Well in excess of 2,000 Ontarians died last year as a result of traumatic incidents and hazardous exposures at work, according to estimates supported by research evidence.
And even this alarming toll is a conservative estimate
according to this same research evidence.
Still, Ontario’s Workplace Safety and Insurance Board (WSIB) recognized just 220 worker death claims in 2022. Equally troubling, these WSIB death claims are often the default statistic shared when discussing the number of workers killed each year as a result hazardous work.
“This routine of under recognition in many ways is an affront to the suffering of workers
, their families and communities,” explains Andrew Mudge, executive director, Workers Health and Safety Centre (WHSC). “Failure to shed light on the true toll of suffering serves only to downplay the collective need to more aggressively pursue safer, healthier work
through enhanced regulations, stronger regulatory enforcement and ultimately workplace prevention efforts.”
Under recognition of occupational disease deaths
While most, if not all, traumatic deaths at work get reported to the WSIB, very few deaths caused by occupational disease are reported
to or recognized by the WSIB. This is particularly the case for cancer, lung diseases and other chronic illnesses with long latency periods between workplace exposure(s) and disease onset. Consider, for instance, estimates suggesting between 600 and 5,000 Ontarians died in 2022 from work-related cancer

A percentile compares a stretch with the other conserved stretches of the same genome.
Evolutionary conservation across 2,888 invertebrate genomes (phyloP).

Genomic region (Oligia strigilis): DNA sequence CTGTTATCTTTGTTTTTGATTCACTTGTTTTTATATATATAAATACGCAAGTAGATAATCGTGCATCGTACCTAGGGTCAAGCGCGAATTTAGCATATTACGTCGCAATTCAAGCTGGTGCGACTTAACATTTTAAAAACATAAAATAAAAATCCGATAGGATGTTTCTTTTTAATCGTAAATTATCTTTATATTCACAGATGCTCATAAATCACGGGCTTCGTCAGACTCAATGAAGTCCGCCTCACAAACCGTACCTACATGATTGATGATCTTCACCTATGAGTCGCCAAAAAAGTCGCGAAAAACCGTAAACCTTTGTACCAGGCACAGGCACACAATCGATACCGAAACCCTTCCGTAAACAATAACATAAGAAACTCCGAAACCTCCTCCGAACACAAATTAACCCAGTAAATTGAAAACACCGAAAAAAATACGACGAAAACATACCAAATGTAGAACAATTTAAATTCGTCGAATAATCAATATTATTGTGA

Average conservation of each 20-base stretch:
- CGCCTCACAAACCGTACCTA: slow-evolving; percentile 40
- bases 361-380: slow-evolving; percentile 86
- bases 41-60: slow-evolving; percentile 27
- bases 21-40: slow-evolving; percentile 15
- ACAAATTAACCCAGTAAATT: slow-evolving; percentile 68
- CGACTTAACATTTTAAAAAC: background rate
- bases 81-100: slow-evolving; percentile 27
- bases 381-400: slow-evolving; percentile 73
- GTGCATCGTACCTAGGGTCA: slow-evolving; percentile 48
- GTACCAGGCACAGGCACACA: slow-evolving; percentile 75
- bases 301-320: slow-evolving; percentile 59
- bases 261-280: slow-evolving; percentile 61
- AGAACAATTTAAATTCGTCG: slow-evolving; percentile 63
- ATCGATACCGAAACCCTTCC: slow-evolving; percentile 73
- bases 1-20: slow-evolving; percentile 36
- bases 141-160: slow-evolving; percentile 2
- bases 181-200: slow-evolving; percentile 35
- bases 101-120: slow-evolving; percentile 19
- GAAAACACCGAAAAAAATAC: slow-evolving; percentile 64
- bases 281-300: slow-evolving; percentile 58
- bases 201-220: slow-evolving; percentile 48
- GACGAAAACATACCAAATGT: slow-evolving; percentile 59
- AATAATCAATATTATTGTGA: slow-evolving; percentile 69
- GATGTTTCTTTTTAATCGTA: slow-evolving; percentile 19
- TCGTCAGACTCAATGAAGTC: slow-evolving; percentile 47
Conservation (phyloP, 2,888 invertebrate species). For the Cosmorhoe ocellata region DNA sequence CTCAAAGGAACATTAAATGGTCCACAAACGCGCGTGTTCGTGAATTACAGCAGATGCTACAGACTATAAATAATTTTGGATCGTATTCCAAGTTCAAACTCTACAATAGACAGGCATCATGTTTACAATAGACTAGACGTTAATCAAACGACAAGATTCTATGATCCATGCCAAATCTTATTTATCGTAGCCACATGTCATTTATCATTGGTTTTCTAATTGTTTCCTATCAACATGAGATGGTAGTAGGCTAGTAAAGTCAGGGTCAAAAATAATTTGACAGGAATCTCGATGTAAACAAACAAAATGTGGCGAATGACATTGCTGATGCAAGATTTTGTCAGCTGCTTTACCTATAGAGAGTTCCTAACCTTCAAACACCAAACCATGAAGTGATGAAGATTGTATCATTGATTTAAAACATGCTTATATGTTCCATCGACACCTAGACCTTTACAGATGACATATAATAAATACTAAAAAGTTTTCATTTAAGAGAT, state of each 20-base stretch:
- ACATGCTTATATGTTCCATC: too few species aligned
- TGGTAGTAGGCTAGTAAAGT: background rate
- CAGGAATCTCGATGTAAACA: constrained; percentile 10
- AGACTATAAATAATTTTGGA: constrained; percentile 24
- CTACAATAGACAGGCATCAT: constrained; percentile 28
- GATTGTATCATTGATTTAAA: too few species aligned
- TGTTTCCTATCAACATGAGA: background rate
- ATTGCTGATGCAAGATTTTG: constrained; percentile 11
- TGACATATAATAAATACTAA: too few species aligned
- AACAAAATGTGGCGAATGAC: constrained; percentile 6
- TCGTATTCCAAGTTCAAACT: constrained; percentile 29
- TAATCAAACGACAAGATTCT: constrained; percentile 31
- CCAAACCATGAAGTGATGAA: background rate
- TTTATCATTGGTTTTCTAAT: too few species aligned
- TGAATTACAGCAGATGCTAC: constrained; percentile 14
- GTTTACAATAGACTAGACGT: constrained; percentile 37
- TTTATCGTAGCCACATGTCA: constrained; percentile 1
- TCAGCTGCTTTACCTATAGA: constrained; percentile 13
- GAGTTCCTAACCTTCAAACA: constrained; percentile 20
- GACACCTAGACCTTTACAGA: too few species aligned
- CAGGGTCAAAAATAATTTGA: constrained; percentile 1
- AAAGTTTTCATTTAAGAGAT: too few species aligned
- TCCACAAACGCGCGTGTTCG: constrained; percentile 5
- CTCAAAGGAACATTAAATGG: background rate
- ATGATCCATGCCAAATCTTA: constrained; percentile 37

Under recognition of occupational injuries and illnesses
The experiences of workers and research evidence also suggest significant under reporting and recognition of injuries and illnesses including mental injuries, violence, along with COVID-19 and other respiratory infections caused by workplace transmission. Ontario-based and globally recognized, Institute for Work and Health (IWH) has been studying this issue for decades and believe somewhere between 40 and 60 per cent of potentially compensable conditions are typically not reported
to the WSIB and other provincial compensation authorities.
Truth be told this Day of Mourning
“We recognize it is not the mandate of the WSIB to capture the true toll of suffering,” explains Mudge. “We also recognize though a more accurate picture of worker deaths, injuries and illnesses must be prioritized and widely communicated.
Sharing this true toll of suffering is critical to inform the public, government regulators, employers and others of the full impact of unsafe and unhealthy work and lend some urgency to the pursuit of prevention.
“This will be one of our priorities on April 28 as we take a moment to reflect on all lives lost
and the many who suffer injury and illness as a result of hazardous workplace exposures,” says Mudge. “Though equally important the Day of Mourning affords us all the opportunity to re-evaluate and recommit to the many priorities we must act on to help workers not only survive, but to thrive.”
April 28 is Canada’s National Day of Mourning to remember workers who have lost their lives or suffered an injury or illness as a result of their work.
To learn more.
WHSC fact sheet A More Accurate Picture of Workers Disability, Disease and Death
WHSC Day of Mourning 2023 resources, including a province-wide event listing
Call: WHSC training services representative in your region.
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